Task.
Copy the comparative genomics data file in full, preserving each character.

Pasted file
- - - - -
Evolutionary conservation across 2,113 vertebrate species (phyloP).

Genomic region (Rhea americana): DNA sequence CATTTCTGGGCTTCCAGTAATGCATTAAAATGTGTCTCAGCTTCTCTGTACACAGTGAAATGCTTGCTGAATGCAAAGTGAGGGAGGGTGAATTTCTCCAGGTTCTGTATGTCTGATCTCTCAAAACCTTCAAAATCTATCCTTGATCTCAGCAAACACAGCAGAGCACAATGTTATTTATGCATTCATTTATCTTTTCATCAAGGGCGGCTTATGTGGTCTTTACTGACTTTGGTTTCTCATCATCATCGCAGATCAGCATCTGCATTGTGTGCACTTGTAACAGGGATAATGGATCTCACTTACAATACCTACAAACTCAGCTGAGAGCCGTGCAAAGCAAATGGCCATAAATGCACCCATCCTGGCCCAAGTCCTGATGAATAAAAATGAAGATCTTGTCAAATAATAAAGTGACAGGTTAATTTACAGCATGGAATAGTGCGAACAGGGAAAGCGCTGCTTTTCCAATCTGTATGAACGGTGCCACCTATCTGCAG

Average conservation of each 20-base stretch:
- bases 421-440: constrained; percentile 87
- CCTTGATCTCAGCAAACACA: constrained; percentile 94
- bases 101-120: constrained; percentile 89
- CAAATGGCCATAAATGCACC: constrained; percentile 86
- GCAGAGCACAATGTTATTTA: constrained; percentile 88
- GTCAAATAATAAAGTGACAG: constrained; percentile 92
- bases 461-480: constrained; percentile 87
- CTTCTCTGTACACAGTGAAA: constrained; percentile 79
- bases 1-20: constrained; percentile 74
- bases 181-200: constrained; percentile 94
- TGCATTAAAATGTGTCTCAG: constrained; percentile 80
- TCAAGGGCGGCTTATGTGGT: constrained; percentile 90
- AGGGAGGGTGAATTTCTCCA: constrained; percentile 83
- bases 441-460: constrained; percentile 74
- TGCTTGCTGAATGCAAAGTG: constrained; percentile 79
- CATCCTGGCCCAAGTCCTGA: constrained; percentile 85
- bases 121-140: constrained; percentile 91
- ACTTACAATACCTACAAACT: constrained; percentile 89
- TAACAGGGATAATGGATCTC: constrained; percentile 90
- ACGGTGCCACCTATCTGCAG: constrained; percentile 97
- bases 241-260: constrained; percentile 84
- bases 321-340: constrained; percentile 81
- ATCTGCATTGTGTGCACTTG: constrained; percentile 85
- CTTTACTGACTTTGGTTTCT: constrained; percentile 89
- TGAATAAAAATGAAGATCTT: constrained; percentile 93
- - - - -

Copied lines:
Evolutionary conservation across 2,113 vertebrate species (phyloP).

Genomic region (Rhea americana): DNA sequence CATTTCTGGGCTTCCAGTAATGCATTAAAATGTGTCTCAGCTTCTCTGTACACAGTGAAATGCTTGCTGAATGCAAAGTGAGGGAGGGTGAATTTCTCCAGGTTCTGTATGTCTGATCTCTCAAAACCTTCAAAATCTATCCTTGATCTCAGCAAACACAGCAGAGCACAATGTTATTTATGCATTCATTTATCTTTTCATCAAGGGCGGCTTATGTGGTCTTTACTGACTTTGGTTTCTCATCATCATCGCAGATCAGCATCTGCATTGTGTGCACTTGTAACAGGGATAATGGATCTCACTTACAATACCTACAAACTCAGCTGAGAGCCGTGCAAAGCAAATGGCCATAAATGCACCCATCCTGGCCCAAGTCCTGATGAATAAAAATGAAGATCTTGTCAAATAATAAAGTGACAGGTTAATTTACAGCATGGAATAGTGCGAACAGGGAAAGCGCTGCTTTTCCAATCTGTATGAACGGTGCCACCTATCTGCAG

Average conservation of each 20-base stretch:
- bases 421-440: constrained; percentile 87
- CCTTGATCTCAGCAAACACA: constrained; percentile 94
- bases 101-120: constrained; percentile 89
- CAAATGGCCATAAATGCACC: constrained; percentile 86
- GCAGAGCACAATGTTATTTA: constrained; percentile 88
- GTCAAATAATAAAGTGACAG: constrained; percentile 92
- bases 461-480: constrained; percentile 87
- CTTCTCTGTACACAGTGAAA: constrained; percentile 79
- bases 1-20: constrained; percentile 74
- bases 181-200: constrained; percentile 94
- TGCATTAAAATGTGTCTCAG: constrained; percentile 80
- TCAAGGGCGGCTTATGTGGT: constrained; percentile 90
- AGGGAGGGTGAATTTCTCCA: constrained; percentile 83
- bases 441-460: constrained; percentile 74
- TGCTTGCTGAATGCAAAGTG: constrained; percentile 79
- CATCCTGGCCCAAGTCCTGA: constrained; percentile 85
- bases 121-140: constrained; percentile 91
- ACTTACAATACCTACAAACT: constrained; percentile 89
- TAACAGGGATAATGGATCTC: constrained; percentile 90
- ACGGTGCCACCTATCTGCAG: constrained; percentile 97
- bases 241-260: constrained; percentile 84
- bases 321-340: constrained; percentile 81
- ATCTGCATTGTGTGCACTTG: constrained; percentile 85
- CTTTACTGACTTTGGTTTCT: constrained; percentile 89
- TGAATAAAAATGAAGATCTT: constrained; percentile 93